inspiration

Coming in June: Purrs of Wisdom: Enlightenment, Feline Style

Review: Five Years in Heaven by John Schlimm

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Each step, whether in happiness or in sadness, is a gift. What we do with
those gifts is what makes all the difference. – Sister Augustine

Even though Sundays are usually devoted to purrs of wisdom from our feline friends via our Conscious Cat Sunday column, Five Years in Heaven: The Unlikely Friendship That Answered Life’s Greatest Questions is the kind of book that fits right in with our Sunday theme. This memoir by Harvard-trained educator, artist and award winning writer John Schlimm chronicles the five year friendship between the author and 87-year-old Sister Augustine, a Benedictine nun at St. Joseph’s Monastery in St. Mary’s, Pennsylvania. And while this is not a cat book, Sister’s relationship with her beloved cat Blitzen does play an important role in the book.Continue Reading

Liberty and Justice: a tale of loss, faith, and kittens

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If you’ve read The Conscious Cat for a little while, you may remember reading about Steeler. Steeler was a tortie who belonged to my friend Bernie. Steeler had come into Bernie’s life during a time when she really needed a little angel. Her husband had become severely debilitated by Alzheimer’s, and after Bernie took in the the little stray cat sporting the colors of her favorite football team, she quickly won both of their hearts. Miraculously, Bernie’s husband, who didn’t respond to anyone else at that stage, not even to Bernie, still responded to Steeler’s presence.

After her husband was hospitalized, Steeler became a great comfort to Bernie. Sadly, fate wasn’t done providing challenges for Bernie. Bernie’s husband succumbed to his illness last December. A few weeks later, Bernie’s son Eric lost his battle with lung cancer. And four months after that, Steeler passed away after dealing with multiple health issues.

It takes a strong person to go on after so much loss in such a short period of time. Continue Reading

An interview with James Bowen, street musician and author of A Street Cat Named Bob

If you read my review of A Street Cat Named Bob: How One Man and His Cat Found Hope on the Streets, you already know how much I loved the book. I couldn’t put it down, but at the same time, I didn’t want it to end! I definitely wanted to know more about James and Bob.

I was delighted to get an opportunity to interview James, and to share more about this amazing story with you.

How has your life changed since the book came out?

It hasn’t changed a huge amount really, I still play music most days with Bob around Covent Garden in London. That said, we do get a lot more attention than we did before.

Has his newfound fame changed Bob?Continue Reading

Book review: A Street Cat Named Bob by James Bowen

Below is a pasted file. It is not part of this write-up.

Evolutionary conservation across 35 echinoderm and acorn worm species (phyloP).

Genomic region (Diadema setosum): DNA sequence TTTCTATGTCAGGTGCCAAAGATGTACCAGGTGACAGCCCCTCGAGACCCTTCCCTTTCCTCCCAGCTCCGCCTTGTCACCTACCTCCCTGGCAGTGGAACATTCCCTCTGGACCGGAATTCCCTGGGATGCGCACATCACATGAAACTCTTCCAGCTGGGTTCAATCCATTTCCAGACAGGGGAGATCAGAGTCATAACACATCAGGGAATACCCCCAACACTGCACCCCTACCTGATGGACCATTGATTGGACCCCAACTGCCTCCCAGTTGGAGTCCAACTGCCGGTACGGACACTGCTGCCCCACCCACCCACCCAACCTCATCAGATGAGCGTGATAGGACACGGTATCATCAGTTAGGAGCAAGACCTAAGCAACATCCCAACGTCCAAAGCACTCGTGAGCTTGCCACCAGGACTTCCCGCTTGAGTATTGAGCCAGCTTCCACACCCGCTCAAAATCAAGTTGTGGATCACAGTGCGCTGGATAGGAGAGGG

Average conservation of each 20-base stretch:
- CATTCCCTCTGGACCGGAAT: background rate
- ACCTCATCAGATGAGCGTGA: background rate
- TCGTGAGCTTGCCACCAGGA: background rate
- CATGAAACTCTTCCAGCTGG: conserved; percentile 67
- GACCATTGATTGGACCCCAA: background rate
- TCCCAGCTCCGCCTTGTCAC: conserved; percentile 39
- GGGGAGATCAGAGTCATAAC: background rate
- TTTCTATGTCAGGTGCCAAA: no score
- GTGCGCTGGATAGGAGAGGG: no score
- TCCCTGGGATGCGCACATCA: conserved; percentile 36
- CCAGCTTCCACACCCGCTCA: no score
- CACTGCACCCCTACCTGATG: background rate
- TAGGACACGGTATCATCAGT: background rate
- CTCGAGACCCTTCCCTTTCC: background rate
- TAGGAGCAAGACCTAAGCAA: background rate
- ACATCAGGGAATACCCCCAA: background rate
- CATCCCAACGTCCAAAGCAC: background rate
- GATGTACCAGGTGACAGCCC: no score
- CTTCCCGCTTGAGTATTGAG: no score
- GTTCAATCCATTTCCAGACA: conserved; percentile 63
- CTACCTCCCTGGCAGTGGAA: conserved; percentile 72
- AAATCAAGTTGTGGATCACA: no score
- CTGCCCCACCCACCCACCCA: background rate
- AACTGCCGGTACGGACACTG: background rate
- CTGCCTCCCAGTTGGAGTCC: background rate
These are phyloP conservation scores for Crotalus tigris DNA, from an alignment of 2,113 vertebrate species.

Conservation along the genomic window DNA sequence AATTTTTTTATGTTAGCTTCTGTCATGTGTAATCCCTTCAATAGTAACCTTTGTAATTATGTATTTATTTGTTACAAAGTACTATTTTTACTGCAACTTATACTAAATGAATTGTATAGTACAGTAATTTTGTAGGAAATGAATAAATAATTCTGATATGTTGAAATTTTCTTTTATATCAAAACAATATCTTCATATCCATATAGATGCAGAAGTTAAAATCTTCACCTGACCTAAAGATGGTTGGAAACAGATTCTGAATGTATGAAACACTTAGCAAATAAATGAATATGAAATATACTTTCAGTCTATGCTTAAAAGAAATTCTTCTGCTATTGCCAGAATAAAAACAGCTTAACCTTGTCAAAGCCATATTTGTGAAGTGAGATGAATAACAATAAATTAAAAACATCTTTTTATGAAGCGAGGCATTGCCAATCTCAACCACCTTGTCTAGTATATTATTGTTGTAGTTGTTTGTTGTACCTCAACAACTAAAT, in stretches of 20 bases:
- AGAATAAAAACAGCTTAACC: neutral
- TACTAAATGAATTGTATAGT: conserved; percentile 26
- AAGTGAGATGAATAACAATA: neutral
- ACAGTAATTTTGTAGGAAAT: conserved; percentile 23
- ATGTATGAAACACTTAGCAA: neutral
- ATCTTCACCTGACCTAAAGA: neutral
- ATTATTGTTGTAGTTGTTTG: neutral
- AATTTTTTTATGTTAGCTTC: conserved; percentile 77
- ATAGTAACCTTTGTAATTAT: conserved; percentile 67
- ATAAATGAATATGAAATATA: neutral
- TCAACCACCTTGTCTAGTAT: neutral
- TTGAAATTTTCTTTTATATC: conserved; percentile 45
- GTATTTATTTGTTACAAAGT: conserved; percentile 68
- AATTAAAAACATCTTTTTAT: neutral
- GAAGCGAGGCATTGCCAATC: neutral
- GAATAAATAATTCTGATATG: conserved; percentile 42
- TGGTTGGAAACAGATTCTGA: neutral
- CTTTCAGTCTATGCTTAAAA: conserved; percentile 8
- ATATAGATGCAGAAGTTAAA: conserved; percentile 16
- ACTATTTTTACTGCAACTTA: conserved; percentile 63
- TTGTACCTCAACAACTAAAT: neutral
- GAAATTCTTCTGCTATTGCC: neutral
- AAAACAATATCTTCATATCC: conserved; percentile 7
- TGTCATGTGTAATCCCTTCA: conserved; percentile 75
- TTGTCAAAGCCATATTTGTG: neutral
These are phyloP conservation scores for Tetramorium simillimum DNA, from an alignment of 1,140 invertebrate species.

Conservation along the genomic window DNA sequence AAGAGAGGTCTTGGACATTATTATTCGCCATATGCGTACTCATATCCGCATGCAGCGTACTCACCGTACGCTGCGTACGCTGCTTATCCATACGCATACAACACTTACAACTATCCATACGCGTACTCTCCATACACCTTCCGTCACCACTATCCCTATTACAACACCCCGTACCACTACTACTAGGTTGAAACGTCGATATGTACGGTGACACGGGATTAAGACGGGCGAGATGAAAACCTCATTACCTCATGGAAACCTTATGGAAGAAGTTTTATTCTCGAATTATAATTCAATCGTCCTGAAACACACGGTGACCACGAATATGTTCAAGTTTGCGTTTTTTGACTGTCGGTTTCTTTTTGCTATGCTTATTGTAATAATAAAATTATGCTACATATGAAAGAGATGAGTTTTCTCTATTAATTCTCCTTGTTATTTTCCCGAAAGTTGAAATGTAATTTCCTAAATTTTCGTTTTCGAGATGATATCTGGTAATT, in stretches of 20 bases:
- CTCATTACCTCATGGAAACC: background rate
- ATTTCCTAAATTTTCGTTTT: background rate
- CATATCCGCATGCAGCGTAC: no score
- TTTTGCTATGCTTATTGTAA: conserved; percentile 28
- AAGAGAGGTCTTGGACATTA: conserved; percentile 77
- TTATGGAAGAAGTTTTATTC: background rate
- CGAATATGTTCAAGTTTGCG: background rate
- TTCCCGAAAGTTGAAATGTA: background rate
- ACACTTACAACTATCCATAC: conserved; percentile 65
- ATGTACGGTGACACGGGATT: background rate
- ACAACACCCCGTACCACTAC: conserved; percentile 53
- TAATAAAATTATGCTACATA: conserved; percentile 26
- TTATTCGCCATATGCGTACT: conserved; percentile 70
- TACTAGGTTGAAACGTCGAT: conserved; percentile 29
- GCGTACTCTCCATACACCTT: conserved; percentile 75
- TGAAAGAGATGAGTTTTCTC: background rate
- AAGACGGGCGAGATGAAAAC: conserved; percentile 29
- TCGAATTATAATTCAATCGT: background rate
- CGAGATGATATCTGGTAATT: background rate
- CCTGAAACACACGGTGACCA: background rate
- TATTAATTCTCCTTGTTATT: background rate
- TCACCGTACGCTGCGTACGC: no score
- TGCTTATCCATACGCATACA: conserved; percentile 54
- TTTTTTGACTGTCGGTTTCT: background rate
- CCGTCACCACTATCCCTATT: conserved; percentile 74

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I love stories about people who change their lives for the better. I love those stories even more when the catalyst for that change is a cat (pun intended). I was pretty sure that I would love A Street Cat Named Bob: How One Man and His Cat Found Hope 0n the Streets. I wasn’t prepared for just how much I loved it.

I had head the story of James Bowen, a down on his luck British street musician who was busking the streets of London with his orange cat Bob. Bowen and his cat caught the attention of Mary Pachnos, a literary agent who had represented the British edition of Marley and Me. One day, Pachnos asked Bowen whether he’d ever thought about writing a book about Bob. A little over a month after its publication, the book has landed on British bestseller lists, and already, translation rights for several different countries have been sold. I wouldn’t be suprised at all if Hollywood snapped this story up.Continue Reading

Conscious Cat Sunday: Sundays are for reading

Amber reading Buckley's Story

Books are the quietest and most constant of friends; they are the most accessible
and wisest of counsellors, and the most patient of teachers. – Charles W. Eliot

Reading is as essential as breathing to me.

I’ve been an avid reader as far back as I can remember. My parents started reading to me as a very young child, and I surprised them by reading on my own long before it was taught in school. At first, they thought I was faking it and that I was only repeating the words from memory.

During all the changes I’ve gone through in my life, good and not so good, books have always been there to provide entertainment,inspiration, escape, advice and so much more.

It should come as no surprise that I particularly enjoy books about cats as well as other animals, and I offer a wide selection of my favorites on my Reading List.

My “to be read” pile is usually out of control, and I like it that way. In fact, I get a little twitchy when the pile gets too low. Between the books I see reviewed on some of my favorite book blogs, the books I find browsing at my hometown Barnes and Noble store, and the books publicists and authors send me for review, I don’t think I have to worry about running out of reading material anytime soon.

I usually read at least two or three books at the same time. Currently, I’m reading South of Broad by Pat Conroy, The Nine Emotional Lives of Cats by Jeffrey Moussaieff Masson, and a German women’s magazine (a way for me to try and keep up with my native language).

What are you currently reading?

Connie Bowen paints portraits of love

Connie Bowen doesn’t just paint pet portraits.  She captures the unique spirit of each pet in each painting, turning the finished work into a lasting treasure for the recipient – a portrait of love.

Connie began drawing at an early age and majored in art at Washington State University. She then completed training and worked for 23 years as a freelance court reporter. Since retiring from court reporting in 1997, she has devoted all her time to the loves of her life: her family, her art, and the expression of Truth.

I’m so pleased to introduce you to this wonderful artist today.

When did you first begin painting pets?

I first began painting pets in May of 2003.

Your pet portraits really capture the unique essence of each animal.  What is the creative process for a pet portrait like for you? 

When I first meet the animal, or view their photo via e-mail, I am immediately drawn to the personality of the animal and the expression on their face. The emotion I feel from them is what I portray in their portrait. Animals have the most expressive eyes and that is the place where I start with each portrait. After the animals’ eyes are painted in, I definitely feel their spirit is with me as I paint.